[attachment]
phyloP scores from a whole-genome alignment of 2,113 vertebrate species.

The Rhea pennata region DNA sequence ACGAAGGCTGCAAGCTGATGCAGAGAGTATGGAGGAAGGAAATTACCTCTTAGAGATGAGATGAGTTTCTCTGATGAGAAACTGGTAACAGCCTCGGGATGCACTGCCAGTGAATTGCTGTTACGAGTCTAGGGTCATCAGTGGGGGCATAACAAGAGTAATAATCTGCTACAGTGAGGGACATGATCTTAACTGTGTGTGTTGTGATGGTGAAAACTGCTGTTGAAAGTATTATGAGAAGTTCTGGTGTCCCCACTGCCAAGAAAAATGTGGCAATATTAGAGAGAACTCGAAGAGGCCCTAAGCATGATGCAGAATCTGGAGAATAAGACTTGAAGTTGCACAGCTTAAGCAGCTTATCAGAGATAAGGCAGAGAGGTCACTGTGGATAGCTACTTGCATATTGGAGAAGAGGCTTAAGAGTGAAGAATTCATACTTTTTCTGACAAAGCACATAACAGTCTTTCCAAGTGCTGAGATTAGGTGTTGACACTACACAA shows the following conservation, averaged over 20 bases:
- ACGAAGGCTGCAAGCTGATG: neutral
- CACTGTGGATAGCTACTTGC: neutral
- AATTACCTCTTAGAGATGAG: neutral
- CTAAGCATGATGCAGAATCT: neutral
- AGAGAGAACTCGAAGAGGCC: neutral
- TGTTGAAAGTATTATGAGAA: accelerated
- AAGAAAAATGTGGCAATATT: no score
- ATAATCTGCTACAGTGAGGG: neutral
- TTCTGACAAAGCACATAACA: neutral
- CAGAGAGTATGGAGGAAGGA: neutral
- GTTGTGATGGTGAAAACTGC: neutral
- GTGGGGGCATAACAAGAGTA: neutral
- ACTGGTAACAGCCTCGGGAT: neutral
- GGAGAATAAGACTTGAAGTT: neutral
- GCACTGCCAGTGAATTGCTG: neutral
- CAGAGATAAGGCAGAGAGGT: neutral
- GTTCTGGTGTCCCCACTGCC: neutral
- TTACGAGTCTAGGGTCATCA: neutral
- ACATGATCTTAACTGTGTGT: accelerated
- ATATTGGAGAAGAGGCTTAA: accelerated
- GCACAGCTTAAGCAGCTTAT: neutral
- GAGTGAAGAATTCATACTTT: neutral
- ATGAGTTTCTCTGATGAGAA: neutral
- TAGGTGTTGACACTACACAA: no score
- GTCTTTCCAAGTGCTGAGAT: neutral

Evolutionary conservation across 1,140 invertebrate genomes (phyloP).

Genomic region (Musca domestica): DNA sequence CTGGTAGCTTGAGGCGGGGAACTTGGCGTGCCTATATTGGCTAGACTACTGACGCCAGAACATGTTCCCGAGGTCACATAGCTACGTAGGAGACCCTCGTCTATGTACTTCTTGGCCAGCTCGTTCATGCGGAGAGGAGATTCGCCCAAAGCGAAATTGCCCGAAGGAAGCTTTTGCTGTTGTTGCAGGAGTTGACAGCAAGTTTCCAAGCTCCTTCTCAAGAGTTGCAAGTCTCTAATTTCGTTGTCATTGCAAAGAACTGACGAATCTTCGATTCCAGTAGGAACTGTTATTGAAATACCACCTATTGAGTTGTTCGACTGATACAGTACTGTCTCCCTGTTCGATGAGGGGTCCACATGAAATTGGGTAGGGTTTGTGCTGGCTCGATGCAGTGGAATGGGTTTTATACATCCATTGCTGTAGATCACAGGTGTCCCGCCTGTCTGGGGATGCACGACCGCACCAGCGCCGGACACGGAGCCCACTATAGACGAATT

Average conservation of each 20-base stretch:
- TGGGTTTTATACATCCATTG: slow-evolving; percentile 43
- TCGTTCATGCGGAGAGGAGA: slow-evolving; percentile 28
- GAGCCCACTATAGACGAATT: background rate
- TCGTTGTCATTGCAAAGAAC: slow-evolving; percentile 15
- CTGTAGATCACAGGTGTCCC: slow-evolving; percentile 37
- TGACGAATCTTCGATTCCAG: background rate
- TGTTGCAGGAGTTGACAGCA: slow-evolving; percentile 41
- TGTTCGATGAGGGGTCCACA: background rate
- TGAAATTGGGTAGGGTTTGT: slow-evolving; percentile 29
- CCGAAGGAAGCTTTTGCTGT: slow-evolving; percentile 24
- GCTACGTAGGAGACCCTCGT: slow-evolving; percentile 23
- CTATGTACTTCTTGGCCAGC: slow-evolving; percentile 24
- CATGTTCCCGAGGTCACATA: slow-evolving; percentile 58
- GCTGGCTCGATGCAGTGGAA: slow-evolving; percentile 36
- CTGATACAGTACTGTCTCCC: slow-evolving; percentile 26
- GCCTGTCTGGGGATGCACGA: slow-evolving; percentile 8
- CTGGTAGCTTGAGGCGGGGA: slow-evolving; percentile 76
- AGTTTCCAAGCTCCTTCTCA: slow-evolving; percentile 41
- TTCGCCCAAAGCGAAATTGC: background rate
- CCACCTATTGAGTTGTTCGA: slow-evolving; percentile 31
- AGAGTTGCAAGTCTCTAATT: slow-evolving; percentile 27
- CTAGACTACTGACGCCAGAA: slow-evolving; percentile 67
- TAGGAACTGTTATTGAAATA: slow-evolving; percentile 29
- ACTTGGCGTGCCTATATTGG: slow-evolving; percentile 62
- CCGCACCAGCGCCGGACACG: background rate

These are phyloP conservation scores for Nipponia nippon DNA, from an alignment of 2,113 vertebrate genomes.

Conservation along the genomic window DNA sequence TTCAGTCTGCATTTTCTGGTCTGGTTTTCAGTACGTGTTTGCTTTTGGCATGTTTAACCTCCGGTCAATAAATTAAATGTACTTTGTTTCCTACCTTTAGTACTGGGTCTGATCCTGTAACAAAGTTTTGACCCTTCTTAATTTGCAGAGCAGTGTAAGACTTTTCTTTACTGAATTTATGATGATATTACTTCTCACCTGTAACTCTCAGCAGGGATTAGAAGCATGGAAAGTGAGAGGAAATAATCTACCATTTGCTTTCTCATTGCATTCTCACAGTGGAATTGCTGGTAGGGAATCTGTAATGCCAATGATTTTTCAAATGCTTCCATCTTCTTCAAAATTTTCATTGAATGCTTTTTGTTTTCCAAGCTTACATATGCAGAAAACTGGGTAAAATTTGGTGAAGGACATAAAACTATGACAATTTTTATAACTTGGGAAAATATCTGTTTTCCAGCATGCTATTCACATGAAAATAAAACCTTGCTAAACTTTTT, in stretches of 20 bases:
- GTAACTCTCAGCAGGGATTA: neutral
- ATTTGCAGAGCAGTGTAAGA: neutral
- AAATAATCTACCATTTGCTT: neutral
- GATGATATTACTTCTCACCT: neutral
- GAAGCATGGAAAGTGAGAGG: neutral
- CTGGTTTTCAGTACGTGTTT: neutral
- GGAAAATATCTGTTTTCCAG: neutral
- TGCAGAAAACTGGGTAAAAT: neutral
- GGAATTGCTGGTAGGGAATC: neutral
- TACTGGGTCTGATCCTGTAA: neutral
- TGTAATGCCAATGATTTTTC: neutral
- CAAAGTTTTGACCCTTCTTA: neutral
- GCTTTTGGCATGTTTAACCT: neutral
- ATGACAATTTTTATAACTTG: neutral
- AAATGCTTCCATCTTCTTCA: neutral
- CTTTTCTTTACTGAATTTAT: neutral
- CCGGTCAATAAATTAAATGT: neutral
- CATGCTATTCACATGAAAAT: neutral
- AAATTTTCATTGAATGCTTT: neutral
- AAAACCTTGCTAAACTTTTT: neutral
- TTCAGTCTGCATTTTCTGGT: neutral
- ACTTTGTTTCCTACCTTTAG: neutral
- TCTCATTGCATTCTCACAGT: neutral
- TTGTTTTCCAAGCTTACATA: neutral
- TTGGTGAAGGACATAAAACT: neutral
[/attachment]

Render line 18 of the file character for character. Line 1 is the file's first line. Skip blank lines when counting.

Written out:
- CAGAGATAAGGCAGAGAGGT: neutral